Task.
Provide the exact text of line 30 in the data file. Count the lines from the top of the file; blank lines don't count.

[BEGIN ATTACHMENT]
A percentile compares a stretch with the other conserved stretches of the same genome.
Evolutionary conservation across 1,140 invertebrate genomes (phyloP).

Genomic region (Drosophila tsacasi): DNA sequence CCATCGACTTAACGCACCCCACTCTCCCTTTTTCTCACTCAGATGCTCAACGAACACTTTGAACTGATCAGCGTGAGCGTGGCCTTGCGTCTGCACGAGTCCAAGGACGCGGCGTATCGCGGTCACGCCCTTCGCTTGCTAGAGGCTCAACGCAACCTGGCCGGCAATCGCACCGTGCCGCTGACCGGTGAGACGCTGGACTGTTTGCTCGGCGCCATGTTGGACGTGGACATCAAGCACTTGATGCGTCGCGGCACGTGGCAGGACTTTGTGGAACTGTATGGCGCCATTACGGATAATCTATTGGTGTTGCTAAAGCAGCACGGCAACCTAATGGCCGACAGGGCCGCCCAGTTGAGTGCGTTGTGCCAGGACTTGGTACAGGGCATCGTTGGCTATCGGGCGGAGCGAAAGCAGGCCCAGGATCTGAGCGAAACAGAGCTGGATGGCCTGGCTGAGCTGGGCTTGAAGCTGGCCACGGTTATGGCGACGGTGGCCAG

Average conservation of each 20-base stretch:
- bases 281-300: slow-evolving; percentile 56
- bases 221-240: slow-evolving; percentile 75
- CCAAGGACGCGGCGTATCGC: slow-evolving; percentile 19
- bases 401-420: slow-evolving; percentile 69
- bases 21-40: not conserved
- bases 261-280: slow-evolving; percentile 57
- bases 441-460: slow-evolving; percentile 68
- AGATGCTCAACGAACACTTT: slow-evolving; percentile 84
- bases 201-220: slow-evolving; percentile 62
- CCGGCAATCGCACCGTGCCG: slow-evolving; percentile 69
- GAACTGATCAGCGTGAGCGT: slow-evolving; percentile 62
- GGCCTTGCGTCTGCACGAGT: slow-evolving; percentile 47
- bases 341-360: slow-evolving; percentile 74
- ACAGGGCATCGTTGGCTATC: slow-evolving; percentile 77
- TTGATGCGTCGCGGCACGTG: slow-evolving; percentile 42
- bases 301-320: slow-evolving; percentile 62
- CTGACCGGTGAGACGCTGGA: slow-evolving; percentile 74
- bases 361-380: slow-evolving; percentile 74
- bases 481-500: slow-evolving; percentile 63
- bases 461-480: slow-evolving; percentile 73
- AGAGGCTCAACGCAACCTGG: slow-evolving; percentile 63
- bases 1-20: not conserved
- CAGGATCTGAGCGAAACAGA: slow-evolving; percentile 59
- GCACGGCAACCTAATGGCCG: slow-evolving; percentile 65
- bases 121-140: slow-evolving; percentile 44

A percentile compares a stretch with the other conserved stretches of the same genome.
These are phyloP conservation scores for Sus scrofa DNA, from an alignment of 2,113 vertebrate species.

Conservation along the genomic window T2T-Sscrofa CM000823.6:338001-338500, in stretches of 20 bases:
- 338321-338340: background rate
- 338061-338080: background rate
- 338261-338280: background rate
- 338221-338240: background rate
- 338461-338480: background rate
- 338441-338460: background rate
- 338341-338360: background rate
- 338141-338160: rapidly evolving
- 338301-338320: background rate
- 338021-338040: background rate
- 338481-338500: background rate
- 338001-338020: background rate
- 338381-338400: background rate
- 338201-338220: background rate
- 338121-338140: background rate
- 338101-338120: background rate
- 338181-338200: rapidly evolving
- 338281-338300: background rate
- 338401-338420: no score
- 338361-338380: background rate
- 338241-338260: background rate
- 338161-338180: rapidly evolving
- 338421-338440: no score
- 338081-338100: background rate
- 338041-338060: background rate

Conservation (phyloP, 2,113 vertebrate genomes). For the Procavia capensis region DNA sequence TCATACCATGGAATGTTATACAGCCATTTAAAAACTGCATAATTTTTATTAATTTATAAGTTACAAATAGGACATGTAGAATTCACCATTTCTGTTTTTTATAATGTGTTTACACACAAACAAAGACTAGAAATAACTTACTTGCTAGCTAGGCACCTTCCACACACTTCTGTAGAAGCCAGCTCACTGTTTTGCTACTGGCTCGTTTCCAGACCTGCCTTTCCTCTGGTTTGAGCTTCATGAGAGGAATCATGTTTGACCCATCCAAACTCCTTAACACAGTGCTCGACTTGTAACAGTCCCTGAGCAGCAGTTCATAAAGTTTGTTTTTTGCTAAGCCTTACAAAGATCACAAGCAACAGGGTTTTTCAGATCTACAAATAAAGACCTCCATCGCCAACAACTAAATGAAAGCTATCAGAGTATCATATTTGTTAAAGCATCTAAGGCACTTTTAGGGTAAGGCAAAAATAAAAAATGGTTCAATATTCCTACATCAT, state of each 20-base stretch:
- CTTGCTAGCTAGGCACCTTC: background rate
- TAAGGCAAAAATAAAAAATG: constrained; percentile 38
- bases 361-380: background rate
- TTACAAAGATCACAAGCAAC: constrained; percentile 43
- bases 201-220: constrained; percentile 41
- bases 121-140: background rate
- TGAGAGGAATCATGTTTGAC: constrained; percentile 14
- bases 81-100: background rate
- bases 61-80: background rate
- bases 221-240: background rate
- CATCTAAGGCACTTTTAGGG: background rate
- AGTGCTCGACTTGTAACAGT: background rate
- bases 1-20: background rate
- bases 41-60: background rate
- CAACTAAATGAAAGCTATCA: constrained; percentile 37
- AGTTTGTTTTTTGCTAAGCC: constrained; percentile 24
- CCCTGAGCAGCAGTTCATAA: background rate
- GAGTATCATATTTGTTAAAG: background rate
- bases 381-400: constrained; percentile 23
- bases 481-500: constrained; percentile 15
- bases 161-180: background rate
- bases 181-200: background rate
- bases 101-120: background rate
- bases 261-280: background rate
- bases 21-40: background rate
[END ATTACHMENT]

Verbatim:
A percentile compares a stretch with the other conserved stretches of the same genome.